– 5/8″ plywood
– 2*4 with cavities insulated by Rockwool
– Structural 2*8s perpendicular to the 2*4s insulated by Rockwool batts
– 5/8″ plywood

Roof: I would then just put tar paper and shingles
Walls: Furring strips and siding
Floor: Nothing additional

With this option, I would not install a vapor barrier.
Because there is no vapor barrier on the inside, the roof can still dry into the shed if needed.

A nice thing about this option is that I only need to buy a few packages of the 3.5″ thick Rockwool batts. I can use two layers in the 2*8 section and one layer on top in the 2*4 section.

It also greatly simplifies the exterior details and that is important to me because those take a lot of time and I need to think about making the building pest proof.

I’d appreciate any and all feedback.

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Replies

  1. Jonny_H | | #1

    Here's my stream-of-consciousness:
    Starting from the goal, let's say you want a 10' x 10' x 10' cube that stays at 50F when it's 20F outside, using no more than 300W continuous. That's 600 square feet of area, and a heat flux of half a watt per square foot. Converting the units, that's 1.7BTU/hr per square foot. Divide by your 30F temperature delta, you get a U-value of 0.056666; the inverse of that is R-17.6 -- so you'd need a whole-assembly R-value of about R-18

    7.25" rockwool batts are rated R-30; with 16" OC framing that gets you an effective R-value of about R-22 (https://www.appliedbuildingtech.com/fsc/woodcalculator). Either of your assemblies with either exterior foam or interior strapping will substantially increase that by reducing thermal bridging. Congratulations, you're efficient just by virtue of being small -- I'd imagine either of your assemblies could be kept warm-ish just by a 100W light bulb in there.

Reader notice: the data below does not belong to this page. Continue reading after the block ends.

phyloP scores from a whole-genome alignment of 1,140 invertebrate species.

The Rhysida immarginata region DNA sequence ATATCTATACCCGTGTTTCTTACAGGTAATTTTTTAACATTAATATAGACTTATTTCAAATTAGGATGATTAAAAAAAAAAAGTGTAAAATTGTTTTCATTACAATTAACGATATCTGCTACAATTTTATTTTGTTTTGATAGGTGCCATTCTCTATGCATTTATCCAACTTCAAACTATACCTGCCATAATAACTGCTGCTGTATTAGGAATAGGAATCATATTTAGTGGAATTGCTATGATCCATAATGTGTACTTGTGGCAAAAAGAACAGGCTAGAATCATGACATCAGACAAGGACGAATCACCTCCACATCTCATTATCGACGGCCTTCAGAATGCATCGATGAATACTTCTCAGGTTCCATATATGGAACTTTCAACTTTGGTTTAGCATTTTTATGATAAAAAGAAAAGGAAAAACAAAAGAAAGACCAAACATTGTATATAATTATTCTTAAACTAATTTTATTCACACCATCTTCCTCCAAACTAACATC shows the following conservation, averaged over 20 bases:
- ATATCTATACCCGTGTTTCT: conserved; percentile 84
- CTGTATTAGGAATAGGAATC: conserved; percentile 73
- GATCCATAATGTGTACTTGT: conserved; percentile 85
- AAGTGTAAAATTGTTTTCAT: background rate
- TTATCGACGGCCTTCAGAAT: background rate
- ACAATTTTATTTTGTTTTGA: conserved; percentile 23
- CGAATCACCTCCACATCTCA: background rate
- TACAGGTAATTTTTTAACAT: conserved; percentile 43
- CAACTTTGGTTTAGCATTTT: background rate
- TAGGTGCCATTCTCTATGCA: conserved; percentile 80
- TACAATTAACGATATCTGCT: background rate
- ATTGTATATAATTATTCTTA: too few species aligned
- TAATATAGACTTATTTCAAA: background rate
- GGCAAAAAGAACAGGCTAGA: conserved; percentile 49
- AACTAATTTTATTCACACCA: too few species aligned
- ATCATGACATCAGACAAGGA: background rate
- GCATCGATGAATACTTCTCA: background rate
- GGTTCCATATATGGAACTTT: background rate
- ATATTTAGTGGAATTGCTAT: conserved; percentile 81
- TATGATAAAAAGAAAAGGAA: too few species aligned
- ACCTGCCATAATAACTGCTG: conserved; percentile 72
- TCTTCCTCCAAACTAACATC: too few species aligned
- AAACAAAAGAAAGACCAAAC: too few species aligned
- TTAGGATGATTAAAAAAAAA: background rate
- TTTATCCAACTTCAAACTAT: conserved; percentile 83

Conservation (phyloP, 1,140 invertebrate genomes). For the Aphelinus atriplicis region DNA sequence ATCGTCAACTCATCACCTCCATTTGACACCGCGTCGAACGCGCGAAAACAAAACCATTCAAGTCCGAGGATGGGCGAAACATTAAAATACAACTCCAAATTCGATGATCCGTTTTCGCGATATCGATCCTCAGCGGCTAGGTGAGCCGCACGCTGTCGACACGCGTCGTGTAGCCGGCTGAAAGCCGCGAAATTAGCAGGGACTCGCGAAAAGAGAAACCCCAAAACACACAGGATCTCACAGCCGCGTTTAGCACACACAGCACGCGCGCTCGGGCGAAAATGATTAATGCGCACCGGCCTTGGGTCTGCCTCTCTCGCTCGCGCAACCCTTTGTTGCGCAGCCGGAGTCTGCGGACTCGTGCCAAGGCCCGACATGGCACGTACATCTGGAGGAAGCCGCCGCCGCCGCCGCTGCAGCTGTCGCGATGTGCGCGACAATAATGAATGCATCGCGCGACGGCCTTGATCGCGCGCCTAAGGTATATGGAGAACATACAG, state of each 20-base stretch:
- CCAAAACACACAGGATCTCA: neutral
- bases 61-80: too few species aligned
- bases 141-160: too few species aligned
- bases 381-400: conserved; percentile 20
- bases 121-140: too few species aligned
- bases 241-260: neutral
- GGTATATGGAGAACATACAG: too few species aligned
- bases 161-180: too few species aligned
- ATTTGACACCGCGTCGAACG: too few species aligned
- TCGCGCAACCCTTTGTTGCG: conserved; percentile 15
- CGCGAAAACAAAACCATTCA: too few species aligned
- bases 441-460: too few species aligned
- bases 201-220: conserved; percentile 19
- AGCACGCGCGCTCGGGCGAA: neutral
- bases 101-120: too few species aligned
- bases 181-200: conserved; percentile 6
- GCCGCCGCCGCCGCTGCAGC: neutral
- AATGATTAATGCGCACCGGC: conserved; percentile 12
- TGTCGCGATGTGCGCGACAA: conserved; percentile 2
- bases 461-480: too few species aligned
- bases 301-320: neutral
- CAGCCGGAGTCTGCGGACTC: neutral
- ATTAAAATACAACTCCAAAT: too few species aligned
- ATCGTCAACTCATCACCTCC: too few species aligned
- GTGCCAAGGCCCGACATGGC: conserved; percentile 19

For dealing with moisture, I'd get a little portable dehumidifier that can connect to a hose draining the condensate outside. I actually feel like just the heat generated by a dehumidifier might keep the place warm on most days, but you can put the 100W light bulb on a thermostat just to be sure.

    In any case, pay attention to air sealing -- in a space this small, little air leaks will turn into a lot of air exchanges, and could easily dominate the heating load -- but you have one door, no windows, and a simple shape, so it should be relatively easy to get pretty airtight.

    I wouldn't personally go with exterior foam here -- seems pretty overkill and isn't cheap -- I kind of like the cross-strapped interior with rockwool for eliminating thermal bridging. Note that your unvented roof assembly filled with air-permeable insulation doesn't meet code, but this also isn't a house heated to 70F with interior moisture loads. Someone else with more knowledge on the hygrothermal aspects can chime in on the safety of this -- I'd just say make sure your interior air sealing is good, and it'd probably be safer to go with a vented assembly -- or somehow get a good air barrier in the middle (ie between the layers of insulation).